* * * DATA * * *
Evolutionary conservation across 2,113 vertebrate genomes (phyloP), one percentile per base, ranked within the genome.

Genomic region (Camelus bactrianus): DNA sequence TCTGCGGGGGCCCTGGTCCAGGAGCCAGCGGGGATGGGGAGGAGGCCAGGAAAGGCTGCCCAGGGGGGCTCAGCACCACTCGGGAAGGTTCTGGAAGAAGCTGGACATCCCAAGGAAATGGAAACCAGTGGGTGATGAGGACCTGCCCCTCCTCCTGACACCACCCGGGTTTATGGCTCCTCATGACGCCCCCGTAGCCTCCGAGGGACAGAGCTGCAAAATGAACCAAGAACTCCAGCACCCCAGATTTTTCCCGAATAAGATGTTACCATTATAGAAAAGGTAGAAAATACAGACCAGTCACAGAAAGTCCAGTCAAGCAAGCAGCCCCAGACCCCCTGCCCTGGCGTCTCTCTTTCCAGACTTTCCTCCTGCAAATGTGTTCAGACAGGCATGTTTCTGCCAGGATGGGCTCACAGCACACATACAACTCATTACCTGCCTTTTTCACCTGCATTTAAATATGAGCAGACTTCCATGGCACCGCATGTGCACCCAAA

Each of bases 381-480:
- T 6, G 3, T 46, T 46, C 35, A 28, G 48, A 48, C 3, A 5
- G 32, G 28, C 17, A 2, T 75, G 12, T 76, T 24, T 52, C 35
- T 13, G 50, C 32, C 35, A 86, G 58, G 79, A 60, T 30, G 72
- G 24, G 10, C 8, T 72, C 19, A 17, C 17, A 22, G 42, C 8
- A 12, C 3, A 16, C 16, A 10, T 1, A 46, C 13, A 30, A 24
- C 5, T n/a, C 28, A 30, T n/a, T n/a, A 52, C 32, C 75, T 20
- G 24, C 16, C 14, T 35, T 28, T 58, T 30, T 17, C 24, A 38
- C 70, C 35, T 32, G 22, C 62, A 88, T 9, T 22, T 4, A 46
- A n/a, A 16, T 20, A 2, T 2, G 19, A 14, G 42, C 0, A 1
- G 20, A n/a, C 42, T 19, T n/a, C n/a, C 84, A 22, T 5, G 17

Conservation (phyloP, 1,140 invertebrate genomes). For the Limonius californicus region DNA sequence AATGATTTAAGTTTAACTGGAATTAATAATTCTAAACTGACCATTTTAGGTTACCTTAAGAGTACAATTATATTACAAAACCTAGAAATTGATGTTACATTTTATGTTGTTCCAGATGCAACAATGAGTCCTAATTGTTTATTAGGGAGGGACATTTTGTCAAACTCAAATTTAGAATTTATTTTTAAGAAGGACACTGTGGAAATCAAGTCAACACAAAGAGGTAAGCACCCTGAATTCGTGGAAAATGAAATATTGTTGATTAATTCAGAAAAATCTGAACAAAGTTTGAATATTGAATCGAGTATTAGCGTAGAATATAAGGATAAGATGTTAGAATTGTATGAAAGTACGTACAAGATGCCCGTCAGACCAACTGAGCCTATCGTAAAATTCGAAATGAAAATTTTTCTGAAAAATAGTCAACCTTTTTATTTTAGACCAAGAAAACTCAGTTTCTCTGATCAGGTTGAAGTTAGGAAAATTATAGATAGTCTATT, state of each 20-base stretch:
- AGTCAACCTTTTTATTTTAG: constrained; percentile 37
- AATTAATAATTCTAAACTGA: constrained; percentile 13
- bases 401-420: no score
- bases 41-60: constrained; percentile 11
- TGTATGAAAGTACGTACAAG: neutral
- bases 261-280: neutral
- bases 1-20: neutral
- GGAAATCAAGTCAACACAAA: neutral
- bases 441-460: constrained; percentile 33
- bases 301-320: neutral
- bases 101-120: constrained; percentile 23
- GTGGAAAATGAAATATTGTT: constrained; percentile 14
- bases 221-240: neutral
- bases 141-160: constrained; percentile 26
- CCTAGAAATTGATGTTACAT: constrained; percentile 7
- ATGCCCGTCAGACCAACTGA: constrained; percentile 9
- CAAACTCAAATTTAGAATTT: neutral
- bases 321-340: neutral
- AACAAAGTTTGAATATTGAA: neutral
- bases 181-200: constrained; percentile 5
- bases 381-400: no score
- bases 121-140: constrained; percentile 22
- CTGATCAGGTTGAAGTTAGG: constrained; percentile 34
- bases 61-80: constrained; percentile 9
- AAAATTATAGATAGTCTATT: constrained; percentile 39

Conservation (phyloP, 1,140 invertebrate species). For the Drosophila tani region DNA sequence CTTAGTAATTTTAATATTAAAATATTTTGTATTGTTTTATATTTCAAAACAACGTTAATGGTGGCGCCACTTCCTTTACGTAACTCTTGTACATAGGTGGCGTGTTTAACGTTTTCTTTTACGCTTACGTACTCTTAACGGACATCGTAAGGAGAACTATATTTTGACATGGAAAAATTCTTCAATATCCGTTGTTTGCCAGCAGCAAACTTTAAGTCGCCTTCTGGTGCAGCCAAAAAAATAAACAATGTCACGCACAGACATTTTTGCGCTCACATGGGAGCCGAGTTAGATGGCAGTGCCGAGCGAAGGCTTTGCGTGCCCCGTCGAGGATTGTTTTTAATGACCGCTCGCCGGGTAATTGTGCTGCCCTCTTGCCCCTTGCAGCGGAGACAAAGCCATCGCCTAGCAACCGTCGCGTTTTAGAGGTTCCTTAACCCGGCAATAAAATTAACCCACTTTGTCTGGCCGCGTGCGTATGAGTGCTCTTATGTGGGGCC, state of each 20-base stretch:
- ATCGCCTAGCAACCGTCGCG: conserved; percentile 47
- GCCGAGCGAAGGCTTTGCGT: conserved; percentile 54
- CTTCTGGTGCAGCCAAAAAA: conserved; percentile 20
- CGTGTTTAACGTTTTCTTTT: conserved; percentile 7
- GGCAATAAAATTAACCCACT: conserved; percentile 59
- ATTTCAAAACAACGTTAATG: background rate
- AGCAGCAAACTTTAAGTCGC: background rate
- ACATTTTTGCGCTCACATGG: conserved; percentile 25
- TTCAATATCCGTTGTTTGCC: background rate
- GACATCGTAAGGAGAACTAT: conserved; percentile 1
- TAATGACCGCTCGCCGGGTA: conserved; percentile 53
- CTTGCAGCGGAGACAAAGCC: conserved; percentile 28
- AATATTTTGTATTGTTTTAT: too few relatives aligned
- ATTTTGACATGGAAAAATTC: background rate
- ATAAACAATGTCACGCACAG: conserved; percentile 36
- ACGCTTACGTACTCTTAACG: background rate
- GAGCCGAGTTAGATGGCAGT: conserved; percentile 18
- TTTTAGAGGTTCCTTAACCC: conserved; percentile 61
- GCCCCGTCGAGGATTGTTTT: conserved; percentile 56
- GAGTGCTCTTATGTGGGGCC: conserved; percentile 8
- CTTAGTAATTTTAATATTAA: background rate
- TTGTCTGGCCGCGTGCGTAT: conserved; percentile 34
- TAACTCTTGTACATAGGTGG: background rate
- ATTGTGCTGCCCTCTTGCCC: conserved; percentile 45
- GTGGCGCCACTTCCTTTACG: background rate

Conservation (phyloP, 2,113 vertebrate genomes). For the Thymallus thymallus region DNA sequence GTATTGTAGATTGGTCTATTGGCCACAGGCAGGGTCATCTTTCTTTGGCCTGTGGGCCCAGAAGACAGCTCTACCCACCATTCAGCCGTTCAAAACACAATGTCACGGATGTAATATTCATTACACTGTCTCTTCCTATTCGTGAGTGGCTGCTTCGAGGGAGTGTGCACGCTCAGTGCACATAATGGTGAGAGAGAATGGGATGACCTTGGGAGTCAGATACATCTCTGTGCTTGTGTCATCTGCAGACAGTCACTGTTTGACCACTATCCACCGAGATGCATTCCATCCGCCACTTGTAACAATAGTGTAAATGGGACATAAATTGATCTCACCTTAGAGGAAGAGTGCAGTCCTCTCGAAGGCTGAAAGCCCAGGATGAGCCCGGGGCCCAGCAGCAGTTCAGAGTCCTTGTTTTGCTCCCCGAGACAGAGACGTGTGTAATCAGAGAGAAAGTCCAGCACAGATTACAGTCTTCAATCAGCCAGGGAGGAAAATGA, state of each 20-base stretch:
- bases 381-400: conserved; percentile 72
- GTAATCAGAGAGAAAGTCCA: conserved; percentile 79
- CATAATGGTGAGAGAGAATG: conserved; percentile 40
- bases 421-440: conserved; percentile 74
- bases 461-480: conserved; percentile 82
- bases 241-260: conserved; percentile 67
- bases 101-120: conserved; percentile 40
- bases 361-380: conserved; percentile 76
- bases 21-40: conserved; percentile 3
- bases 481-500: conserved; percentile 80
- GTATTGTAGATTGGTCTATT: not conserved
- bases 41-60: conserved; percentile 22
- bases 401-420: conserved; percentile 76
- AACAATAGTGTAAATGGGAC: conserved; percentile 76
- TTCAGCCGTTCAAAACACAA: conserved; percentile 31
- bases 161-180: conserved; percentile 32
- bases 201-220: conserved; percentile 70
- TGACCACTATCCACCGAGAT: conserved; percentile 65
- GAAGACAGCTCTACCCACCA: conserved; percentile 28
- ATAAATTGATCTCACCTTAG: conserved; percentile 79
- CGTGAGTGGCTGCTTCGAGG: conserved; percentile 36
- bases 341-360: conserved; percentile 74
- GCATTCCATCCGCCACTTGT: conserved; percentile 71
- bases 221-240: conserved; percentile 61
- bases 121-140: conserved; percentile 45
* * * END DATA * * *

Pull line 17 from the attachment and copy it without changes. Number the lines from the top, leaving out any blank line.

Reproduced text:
- bases 401-420: no score